"It will take them some time to fix that damage," he snorted, swallowing deeply as he surveyed it.

The floor had been destroyed, as had the magical fountain he had thrown a coin or two in over the years.

Even the bodies of the dead had been left on display for the media to photograph.

James shook his head as he read the provisional list of the dead.

"Bloody hell, Malfoy was killed!" he announced.

It was then that he realised just how many students from Slytherin were missing; Malfoy, the Lestranges, the Avery brothers, Malcolm Gibbon, and even Elsie Rosier.

There were others from less prominent families, just more fatalities to add to a list that would only increase.

"Did Professor Evans really kill him?" Lily asked.

James nodded as he read the description given to the journalist by a witness.

"Burnt him to a crisp, according to this."

"Good!" Sirius declared. "The git deserved all of it."

James could only nod his agreement.

He knew that Harry wouldn't have enjoyed what he'd done, but Voldemort had been a monster that had terrorised their country for long enough.

If something drastic hadn't been done about him, how much damage could the man have caused?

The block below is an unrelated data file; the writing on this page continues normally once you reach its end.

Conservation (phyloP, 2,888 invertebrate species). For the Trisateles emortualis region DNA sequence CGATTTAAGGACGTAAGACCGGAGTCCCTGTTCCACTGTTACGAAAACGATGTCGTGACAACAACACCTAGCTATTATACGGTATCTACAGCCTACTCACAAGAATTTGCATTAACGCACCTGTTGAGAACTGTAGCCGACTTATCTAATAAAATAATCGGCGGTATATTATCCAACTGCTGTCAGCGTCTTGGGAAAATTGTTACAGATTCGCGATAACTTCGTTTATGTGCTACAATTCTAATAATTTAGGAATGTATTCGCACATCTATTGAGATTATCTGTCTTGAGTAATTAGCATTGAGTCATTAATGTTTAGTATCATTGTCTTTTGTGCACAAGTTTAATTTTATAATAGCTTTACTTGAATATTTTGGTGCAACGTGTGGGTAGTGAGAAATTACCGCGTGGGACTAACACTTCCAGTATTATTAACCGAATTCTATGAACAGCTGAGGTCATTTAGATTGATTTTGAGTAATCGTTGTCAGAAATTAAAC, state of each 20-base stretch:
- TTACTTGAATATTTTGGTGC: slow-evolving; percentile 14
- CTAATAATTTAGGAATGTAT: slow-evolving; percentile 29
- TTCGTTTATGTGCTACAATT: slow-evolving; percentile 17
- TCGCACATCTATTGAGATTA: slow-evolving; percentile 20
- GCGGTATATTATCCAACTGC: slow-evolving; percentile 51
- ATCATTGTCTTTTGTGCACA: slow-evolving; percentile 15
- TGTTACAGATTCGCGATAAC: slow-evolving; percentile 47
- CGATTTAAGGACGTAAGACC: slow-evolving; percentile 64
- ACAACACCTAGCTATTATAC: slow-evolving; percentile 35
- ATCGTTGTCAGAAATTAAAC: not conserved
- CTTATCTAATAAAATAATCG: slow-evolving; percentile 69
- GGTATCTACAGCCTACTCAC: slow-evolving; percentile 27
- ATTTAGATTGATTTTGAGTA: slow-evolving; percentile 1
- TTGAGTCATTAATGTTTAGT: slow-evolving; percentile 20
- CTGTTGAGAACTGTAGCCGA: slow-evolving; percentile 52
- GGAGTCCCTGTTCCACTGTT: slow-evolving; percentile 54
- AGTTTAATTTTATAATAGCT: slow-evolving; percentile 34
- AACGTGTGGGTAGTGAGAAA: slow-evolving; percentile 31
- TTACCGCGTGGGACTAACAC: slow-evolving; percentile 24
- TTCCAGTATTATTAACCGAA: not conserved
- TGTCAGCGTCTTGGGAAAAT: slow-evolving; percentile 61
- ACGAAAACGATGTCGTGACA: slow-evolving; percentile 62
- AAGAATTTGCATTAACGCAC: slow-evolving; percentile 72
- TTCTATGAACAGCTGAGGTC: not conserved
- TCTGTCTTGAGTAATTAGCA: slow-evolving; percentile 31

James didn't know, but as most of the country would be, he was grateful for Harry, his father, and everyone else who had fought against the Dark Lord and his Death Eaters.


"There could be quite the fallout from what has happened, Harry," Dumbledore murmured.

"Maybe," Harry acknowledged, "but that was why I killed him the way I did. It will deter any from thinking of doing something stupid."

Albus nodded his understanding as he sighed gently.

"I just wish the best for you and Minerva," he assured him. "You both deserve it, but I will never stop worrying for you."

Harry nodded appreciatively.

"I think I have proven time and again that I am prepared for everything," he snorted. "As far as I am concerned, the fighting is over. I'm done, Albus."

Dumbledore smiled as he patted Harry on the shoulder before he stood to address the room.

The rest of the students from the other houses had trickled in and had time to read the newspaper. As had become familiar during the Grindelwald years when he visited the school, Harry found himself the subject of stares and whispers.

"Last night will forever stand as a black mark in our history, but also as one where good triumphed over evil," Albus began sombrely. "Lord Voldemort attempted to take the Ministry of Magic and assume a position of power over the country."

The students in the hall whispered amongst themselves until Albus held a hand up to silence them.

"Fortunately for us, he and his followers were unsuccessful, and our gratitude must go towards Professor Evans, and those that ably assisted him in his efforts to prevent that."

The staff and students clapped, and Harry frowned.